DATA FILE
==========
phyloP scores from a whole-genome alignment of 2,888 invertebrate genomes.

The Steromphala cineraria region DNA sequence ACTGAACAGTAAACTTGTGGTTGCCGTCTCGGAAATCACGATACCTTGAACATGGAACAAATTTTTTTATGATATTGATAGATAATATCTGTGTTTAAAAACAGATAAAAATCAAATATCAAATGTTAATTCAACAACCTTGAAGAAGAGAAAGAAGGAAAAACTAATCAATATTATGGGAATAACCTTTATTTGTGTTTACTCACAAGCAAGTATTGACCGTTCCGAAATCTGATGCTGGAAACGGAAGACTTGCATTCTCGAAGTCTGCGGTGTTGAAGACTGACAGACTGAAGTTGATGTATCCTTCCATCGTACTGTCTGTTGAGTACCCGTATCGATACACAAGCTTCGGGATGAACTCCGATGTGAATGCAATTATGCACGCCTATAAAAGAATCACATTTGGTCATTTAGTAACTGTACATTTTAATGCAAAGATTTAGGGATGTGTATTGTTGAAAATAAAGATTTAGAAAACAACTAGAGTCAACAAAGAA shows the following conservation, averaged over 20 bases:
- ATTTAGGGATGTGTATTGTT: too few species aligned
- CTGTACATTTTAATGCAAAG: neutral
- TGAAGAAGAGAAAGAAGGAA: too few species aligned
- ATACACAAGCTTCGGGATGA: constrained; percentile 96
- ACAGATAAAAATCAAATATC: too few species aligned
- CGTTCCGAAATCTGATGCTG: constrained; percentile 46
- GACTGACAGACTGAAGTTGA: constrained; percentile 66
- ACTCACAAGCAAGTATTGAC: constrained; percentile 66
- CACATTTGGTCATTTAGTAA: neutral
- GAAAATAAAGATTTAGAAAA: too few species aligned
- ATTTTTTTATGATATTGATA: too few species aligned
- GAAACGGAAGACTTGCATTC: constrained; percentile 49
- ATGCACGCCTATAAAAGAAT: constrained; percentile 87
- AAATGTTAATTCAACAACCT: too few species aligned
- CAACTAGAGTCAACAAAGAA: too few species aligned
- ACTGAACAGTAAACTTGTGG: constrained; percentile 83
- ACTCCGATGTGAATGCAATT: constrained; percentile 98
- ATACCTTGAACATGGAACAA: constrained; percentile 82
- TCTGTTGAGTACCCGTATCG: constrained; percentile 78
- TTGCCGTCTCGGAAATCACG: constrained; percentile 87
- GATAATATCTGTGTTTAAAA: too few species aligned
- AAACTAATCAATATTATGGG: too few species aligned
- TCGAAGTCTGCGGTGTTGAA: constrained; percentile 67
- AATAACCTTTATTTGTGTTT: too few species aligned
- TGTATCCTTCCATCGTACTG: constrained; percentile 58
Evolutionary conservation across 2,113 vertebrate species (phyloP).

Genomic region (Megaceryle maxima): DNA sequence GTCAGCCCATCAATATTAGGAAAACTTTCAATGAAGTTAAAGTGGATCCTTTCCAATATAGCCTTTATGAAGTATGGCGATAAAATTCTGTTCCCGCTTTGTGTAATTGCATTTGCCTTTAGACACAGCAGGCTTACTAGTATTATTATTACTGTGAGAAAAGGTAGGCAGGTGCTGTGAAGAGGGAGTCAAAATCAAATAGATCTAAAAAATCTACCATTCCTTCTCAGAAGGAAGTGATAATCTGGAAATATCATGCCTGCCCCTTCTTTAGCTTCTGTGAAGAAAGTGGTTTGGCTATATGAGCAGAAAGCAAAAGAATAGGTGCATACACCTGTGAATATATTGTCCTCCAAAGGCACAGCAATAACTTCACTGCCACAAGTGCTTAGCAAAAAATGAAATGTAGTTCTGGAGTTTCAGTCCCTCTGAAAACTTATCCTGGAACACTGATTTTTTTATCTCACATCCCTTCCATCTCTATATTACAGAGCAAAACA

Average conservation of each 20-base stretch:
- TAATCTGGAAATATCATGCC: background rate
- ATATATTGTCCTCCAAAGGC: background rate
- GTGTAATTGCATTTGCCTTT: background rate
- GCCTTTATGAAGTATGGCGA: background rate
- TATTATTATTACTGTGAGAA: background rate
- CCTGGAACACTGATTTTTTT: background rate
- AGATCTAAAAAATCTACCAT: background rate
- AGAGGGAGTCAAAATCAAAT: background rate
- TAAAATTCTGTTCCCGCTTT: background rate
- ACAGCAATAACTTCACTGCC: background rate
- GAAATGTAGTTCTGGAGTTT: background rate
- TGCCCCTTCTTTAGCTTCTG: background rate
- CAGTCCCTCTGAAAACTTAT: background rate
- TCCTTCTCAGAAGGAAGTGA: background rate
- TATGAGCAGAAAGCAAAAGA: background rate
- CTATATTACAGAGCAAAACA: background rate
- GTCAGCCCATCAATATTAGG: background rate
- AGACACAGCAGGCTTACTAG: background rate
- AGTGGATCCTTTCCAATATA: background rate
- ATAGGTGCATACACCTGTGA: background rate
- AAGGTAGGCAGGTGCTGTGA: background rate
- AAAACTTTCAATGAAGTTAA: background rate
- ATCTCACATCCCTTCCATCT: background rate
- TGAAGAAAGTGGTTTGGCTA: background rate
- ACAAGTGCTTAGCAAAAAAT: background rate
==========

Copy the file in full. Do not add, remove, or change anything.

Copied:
phyloP scores from a whole-genome alignment of 2,888 invertebrate genomes.

The Steromphala cineraria region DNA sequence ACTGAACAGTAAACTTGTGGTTGCCGTCTCGGAAATCACGATACCTTGAACATGGAACAAATTTTTTTATGATATTGATAGATAATATCTGTGTTTAAAAACAGATAAAAATCAAATATCAAATGTTAATTCAACAACCTTGAAGAAGAGAAAGAAGGAAAAACTAATCAATATTATGGGAATAACCTTTATTTGTGTTTACTCACAAGCAAGTATTGACCGTTCCGAAATCTGATGCTGGAAACGGAAGACTTGCATTCTCGAAGTCTGCGGTGTTGAAGACTGACAGACTGAAGTTGATGTATCCTTCCATCGTACTGTCTGTTGAGTACCCGTATCGATACACAAGCTTCGGGATGAACTCCGATGTGAATGCAATTATGCACGCCTATAAAAGAATCACATTTGGTCATTTAGTAACTGTACATTTTAATGCAAAGATTTAGGGATGTGTATTGTTGAAAATAAAGATTTAGAAAACAACTAGAGTCAACAAAGAA shows the following conservation, averaged over 20 bases:
- ATTTAGGGATGTGTATTGTT: too few species aligned
- CTGTACATTTTAATGCAAAG: neutral
- TGAAGAAGAGAAAGAAGGAA: too few species aligned
- ATACACAAGCTTCGGGATGA: constrained; percentile 96
- ACAGATAAAAATCAAATATC: too few species aligned
- CGTTCCGAAATCTGATGCTG: constrained; percentile 46
- GACTGACAGACTGAAGTTGA: constrained; percentile 66
- ACTCACAAGCAAGTATTGAC: constrained; percentile 66
- CACATTTGGTCATTTAGTAA: neutral
- GAAAATAAAGATTTAGAAAA: too few species aligned
- ATTTTTTTATGATATTGATA: too few species aligned
- GAAACGGAAGACTTGCATTC: constrained; percentile 49
- ATGCACGCCTATAAAAGAAT: constrained; percentile 87
- AAATGTTAATTCAACAACCT: too few species aligned
- CAACTAGAGTCAACAAAGAA: too few species aligned
- ACTGAACAGTAAACTTGTGG: constrained; percentile 83
- ACTCCGATGTGAATGCAATT: constrained; percentile 98
- ATACCTTGAACATGGAACAA: constrained; percentile 82
- TCTGTTGAGTACCCGTATCG: constrained; percentile 78
- TTGCCGTCTCGGAAATCACG: constrained; percentile 87
- GATAATATCTGTGTTTAAAA: too few species aligned
- AAACTAATCAATATTATGGG: too few species aligned
- TCGAAGTCTGCGGTGTTGAA: constrained; percentile 67
- AATAACCTTTATTTGTGTTT: too few species aligned
- TGTATCCTTCCATCGTACTG: constrained; percentile 58
Evolutionary conservation across 2,113 vertebrate species (phyloP).

Genomic region (Megaceryle maxima): DNA sequence GTCAGCCCATCAATATTAGGAAAACTTTCAATGAAGTTAAAGTGGATCCTTTCCAATATAGCCTTTATGAAGTATGGCGATAAAATTCTGTTCCCGCTTTGTGTAATTGCATTTGCCTTTAGACACAGCAGGCTTACTAGTATTATTATTACTGTGAGAAAAGGTAGGCAGGTGCTGTGAAGAGGGAGTCAAAATCAAATAGATCTAAAAAATCTACCATTCCTTCTCAGAAGGAAGTGATAATCTGGAAATATCATGCCTGCCCCTTCTTTAGCTTCTGTGAAGAAAGTGGTTTGGCTATATGAGCAGAAAGCAAAAGAATAGGTGCATACACCTGTGAATATATTGTCCTCCAAAGGCACAGCAATAACTTCACTGCCACAAGTGCTTAGCAAAAAATGAAATGTAGTTCTGGAGTTTCAGTCCCTCTGAAAACTTATCCTGGAACACTGATTTTTTTATCTCACATCCCTTCCATCTCTATATTACAGAGCAAAACA

Average conservation of each 20-base stretch:
- TAATCTGGAAATATCATGCC: background rate
- ATATATTGTCCTCCAAAGGC: background rate
- GTGTAATTGCATTTGCCTTT: background rate
- GCCTTTATGAAGTATGGCGA: background rate
- TATTATTATTACTGTGAGAA: background rate
- CCTGGAACACTGATTTTTTT: background rate
- AGATCTAAAAAATCTACCAT: background rate
- AGAGGGAGTCAAAATCAAAT: background rate
- TAAAATTCTGTTCCCGCTTT: background rate
- ACAGCAATAACTTCACTGCC: background rate
- GAAATGTAGTTCTGGAGTTT: background rate
- TGCCCCTTCTTTAGCTTCTG: background rate
- CAGTCCCTCTGAAAACTTAT: background rate
- TCCTTCTCAGAAGGAAGTGA: background rate
- TATGAGCAGAAAGCAAAAGA: background rate
- CTATATTACAGAGCAAAACA: background rate
- GTCAGCCCATCAATATTAGG: background rate
- AGACACAGCAGGCTTACTAG: background rate
- AGTGGATCCTTTCCAATATA: background rate
- ATAGGTGCATACACCTGTGA: background rate
- AAGGTAGGCAGGTGCTGTGA: background rate
- AAAACTTTCAATGAAGTTAA: background rate
- ATCTCACATCCCTTCCATCT: background rate
- TGAAGAAAGTGGTTTGGCTA: background rate
- ACAAGTGCTTAGCAAAAAAT: background rate